Last week, NSC convened policymakers from seven states, along with researchers and philanthropic partners, for the first State Leadership Forum of its State Workforce and Education Alignment Project (SWEAP). The Forum was sponsored by JPMorgan Chase Foundation and Ford Foundation.
SWEAP is helping to develop system-wide information about workforce education and training programs for state policy leaders. SWEAP aims to create better cross-program information that allows state policy leaders to see how these programs can work together in their state, and how individuals can advance through these programs over time in the pursuit of postsecondary credentials and higher-paying employment.
Policymakers from California, Indiana, Maryland, Mississippi, Ohio, Oregon, and Rhode Island met for two days in Miami, FL to discuss leading-edge data tools and how to use those tools to make policies that close the skill gap. In addition to governors’ advisors, workforce agency leaders, and higher education policymakers, state senators from Maryland, Mississippi, and Ohio attended, as did a Delegate from the Maryland House of Representatives.
Andy Van Kleunen, NSC Executive Director and Chauncy Lennon, JPMorgan Chase’s Head of Workforce Initiatives, Global Philanthropy kicked off the Forum by describing how SWEAP can help policymakers better target resources to prepare people for middle-skill jobs. Florida State Senator (and former Senate President) Don Gaetz shared how he used data to drive policy that made Florida’s career and technical education programs more responsive to the labor market. Ruben Garcia of the Texas Workforce Commission and Rachel Zinn of Workforce Data Quality Campaign, explained SWEAP’s suite of data tools:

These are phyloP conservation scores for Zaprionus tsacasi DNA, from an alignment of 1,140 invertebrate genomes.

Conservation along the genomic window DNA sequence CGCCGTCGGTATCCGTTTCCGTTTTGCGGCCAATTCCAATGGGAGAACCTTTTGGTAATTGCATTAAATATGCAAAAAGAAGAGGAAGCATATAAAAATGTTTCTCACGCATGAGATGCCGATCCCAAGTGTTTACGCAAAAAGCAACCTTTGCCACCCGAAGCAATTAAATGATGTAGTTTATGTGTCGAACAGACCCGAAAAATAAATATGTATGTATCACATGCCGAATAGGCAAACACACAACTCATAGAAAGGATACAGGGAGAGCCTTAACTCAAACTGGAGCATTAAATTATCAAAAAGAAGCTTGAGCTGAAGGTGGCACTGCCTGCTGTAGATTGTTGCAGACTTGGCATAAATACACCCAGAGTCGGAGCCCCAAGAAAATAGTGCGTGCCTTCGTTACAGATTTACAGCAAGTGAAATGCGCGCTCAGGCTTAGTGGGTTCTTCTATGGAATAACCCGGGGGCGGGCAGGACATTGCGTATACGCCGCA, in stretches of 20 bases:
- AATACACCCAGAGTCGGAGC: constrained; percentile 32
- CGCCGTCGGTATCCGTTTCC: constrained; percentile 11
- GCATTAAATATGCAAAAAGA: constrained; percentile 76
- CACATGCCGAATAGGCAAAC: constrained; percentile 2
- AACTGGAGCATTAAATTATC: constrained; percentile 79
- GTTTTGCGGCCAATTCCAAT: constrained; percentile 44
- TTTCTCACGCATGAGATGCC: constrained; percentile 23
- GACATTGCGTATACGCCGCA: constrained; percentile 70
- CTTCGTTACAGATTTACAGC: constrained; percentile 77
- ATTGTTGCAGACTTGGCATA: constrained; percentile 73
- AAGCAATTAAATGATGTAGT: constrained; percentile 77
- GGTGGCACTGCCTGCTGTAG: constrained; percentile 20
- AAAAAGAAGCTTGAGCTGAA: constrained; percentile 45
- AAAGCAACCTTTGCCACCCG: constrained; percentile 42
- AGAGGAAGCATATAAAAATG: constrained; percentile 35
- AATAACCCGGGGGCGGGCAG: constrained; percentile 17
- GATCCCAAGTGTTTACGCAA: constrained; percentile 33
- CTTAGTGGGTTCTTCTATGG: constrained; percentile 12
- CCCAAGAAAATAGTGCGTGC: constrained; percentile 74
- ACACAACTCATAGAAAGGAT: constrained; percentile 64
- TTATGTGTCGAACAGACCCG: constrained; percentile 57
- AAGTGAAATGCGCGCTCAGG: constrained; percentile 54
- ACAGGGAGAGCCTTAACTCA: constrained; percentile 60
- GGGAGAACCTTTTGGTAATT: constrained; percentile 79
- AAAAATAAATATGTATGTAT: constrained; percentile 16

- Dashboards use a few common metrics to report outcomes for education and workforce programs individually and for the workforce system as a whole
- Pathway evaluators show how workers with different needs are helped and which combinations of programs and services are effective for whom
- Supply and demand reports show how the supply of newly credentialed workers compares to the number of workers that employers demand
In discussions led by Chris King and Heath Prince of the University of Texas at Austin’s Ray Marshall Center, state teams described their states’ skill gaps and their current efforts to use data and information to close these gaps. They also discussed opportunities to use SWEAP data tools to better align their states’ education and workforce programs with each other and with the labor market.
The Forum concluded with a discussion of the next phase of the SWEAP initiative. In 2015, SWEAP will work with a select number of states to develop a suite of data tools and to help policymakers use those tools to better prepare a range of job-seekers for skilled employment in their state.
For more information on SWEAP, watch our new “commercial” that explains how SWEAP can help state policymakers improve equity and efficiency across state skills programs.